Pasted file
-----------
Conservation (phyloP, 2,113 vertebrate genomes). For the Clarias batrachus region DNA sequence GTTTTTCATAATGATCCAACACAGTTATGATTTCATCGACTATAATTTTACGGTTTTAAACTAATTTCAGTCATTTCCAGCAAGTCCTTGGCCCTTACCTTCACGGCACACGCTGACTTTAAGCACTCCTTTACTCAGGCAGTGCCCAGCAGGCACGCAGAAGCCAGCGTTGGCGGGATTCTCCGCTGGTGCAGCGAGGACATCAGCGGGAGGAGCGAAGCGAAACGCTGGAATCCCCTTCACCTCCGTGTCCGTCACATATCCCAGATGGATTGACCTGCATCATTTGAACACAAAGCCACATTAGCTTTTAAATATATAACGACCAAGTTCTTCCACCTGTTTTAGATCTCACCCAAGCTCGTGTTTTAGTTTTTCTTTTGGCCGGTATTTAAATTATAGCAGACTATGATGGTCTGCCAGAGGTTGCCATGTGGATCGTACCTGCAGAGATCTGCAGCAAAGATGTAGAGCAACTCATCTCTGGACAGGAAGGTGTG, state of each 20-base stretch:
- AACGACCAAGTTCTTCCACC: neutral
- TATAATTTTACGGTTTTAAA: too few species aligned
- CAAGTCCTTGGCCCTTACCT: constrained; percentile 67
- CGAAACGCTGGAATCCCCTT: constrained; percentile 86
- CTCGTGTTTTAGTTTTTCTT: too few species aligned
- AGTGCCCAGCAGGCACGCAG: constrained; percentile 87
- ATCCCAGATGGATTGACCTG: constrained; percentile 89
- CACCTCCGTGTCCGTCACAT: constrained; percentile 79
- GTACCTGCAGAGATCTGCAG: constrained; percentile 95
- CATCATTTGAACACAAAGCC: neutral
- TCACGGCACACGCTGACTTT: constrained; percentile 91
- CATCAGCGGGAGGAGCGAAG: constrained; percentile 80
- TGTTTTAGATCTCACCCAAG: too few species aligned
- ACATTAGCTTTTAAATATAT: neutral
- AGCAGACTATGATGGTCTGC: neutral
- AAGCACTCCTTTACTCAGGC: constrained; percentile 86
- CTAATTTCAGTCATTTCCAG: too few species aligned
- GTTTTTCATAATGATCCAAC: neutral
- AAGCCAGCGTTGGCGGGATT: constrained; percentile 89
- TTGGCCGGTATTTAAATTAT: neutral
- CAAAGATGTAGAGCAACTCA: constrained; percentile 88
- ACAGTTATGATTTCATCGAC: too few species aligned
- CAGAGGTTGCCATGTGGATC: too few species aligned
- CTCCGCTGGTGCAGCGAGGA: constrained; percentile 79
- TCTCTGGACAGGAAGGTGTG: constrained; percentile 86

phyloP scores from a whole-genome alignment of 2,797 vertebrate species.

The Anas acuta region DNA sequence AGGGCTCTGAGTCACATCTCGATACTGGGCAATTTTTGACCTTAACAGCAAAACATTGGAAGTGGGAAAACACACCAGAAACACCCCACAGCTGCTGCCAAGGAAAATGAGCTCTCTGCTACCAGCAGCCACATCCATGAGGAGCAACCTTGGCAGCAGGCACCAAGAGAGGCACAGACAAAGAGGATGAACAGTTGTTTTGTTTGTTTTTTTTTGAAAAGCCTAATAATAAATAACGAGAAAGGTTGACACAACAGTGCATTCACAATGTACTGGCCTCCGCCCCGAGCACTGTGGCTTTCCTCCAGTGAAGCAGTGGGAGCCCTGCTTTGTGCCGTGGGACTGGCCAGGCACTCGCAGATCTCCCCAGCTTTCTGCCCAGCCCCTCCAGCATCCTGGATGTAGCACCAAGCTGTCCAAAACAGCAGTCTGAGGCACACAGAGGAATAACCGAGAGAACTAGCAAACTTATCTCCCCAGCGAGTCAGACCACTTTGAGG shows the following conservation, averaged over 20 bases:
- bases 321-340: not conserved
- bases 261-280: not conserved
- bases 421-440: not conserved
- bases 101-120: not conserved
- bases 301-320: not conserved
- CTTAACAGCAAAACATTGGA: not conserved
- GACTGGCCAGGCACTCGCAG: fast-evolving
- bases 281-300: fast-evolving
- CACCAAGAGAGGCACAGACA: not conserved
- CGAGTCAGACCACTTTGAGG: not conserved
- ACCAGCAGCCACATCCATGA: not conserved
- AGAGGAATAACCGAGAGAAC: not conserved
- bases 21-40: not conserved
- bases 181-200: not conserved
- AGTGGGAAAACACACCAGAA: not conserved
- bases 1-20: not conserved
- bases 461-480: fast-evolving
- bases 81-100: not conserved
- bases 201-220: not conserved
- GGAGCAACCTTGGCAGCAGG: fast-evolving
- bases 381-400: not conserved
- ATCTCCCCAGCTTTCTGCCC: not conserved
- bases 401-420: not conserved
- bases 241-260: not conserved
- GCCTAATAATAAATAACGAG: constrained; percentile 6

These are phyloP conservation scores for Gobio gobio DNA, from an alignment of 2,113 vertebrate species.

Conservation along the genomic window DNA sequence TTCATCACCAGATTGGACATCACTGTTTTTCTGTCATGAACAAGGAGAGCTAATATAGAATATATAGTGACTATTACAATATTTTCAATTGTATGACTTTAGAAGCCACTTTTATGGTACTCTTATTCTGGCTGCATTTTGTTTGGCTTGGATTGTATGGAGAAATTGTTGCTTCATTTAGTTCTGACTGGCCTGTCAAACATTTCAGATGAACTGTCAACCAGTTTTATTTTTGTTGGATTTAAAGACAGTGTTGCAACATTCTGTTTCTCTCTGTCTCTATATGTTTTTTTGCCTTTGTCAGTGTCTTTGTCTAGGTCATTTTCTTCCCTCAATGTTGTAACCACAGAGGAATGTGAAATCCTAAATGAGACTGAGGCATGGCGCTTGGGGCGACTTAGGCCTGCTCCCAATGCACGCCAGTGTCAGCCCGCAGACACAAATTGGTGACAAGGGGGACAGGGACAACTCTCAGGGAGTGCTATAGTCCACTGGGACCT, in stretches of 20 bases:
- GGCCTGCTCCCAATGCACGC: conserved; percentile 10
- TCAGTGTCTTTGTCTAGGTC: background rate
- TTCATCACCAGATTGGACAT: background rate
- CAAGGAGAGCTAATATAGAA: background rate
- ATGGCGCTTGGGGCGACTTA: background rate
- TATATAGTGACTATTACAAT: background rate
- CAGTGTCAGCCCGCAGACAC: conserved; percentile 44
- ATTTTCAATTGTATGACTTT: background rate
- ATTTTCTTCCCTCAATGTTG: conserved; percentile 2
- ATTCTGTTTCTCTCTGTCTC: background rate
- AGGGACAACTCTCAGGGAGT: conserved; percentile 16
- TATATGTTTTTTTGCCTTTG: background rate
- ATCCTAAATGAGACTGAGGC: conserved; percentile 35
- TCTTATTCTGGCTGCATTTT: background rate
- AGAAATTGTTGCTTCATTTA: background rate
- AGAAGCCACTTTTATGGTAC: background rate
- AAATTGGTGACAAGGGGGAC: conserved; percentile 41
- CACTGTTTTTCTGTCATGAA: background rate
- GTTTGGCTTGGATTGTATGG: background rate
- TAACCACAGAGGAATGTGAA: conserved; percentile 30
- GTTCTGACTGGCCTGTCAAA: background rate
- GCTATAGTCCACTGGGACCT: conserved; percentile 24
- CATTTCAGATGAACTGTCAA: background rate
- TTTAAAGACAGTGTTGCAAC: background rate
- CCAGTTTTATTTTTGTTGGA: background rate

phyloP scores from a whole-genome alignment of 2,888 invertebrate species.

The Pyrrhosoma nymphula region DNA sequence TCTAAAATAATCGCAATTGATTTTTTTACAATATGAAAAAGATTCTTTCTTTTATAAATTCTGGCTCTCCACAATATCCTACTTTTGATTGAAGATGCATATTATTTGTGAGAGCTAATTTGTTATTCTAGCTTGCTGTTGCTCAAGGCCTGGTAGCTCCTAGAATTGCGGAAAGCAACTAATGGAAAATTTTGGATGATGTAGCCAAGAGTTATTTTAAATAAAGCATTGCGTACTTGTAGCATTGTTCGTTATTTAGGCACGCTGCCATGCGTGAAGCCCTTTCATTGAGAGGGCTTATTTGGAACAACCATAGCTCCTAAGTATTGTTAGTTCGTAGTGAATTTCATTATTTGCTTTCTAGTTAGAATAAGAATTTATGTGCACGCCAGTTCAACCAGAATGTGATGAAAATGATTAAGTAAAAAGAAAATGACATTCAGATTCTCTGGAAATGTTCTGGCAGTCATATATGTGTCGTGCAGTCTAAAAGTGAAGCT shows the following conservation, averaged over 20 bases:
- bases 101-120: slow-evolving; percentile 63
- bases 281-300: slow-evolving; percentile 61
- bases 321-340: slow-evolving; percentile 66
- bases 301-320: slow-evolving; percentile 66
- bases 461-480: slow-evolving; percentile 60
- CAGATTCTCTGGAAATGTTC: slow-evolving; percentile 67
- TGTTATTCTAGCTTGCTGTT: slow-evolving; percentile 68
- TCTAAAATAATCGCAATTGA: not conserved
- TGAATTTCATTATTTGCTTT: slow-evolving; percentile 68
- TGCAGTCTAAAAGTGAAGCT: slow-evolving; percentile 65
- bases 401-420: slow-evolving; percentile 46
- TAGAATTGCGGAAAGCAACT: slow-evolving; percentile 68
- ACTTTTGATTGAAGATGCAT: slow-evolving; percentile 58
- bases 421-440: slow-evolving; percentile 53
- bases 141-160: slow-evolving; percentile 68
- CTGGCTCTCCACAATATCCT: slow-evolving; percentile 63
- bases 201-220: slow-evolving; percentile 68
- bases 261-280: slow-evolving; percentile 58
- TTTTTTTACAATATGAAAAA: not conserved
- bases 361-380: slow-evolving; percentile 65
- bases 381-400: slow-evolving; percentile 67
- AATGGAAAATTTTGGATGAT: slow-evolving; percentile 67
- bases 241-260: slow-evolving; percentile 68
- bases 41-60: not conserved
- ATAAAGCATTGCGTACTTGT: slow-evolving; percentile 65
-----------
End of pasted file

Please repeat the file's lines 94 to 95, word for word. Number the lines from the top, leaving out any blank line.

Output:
- TAGAATTGCGGAAAGCAACT: slow-evolving; percentile 68
- ACTTTTGATTGAAGATGCAT: slow-evolving; percentile 58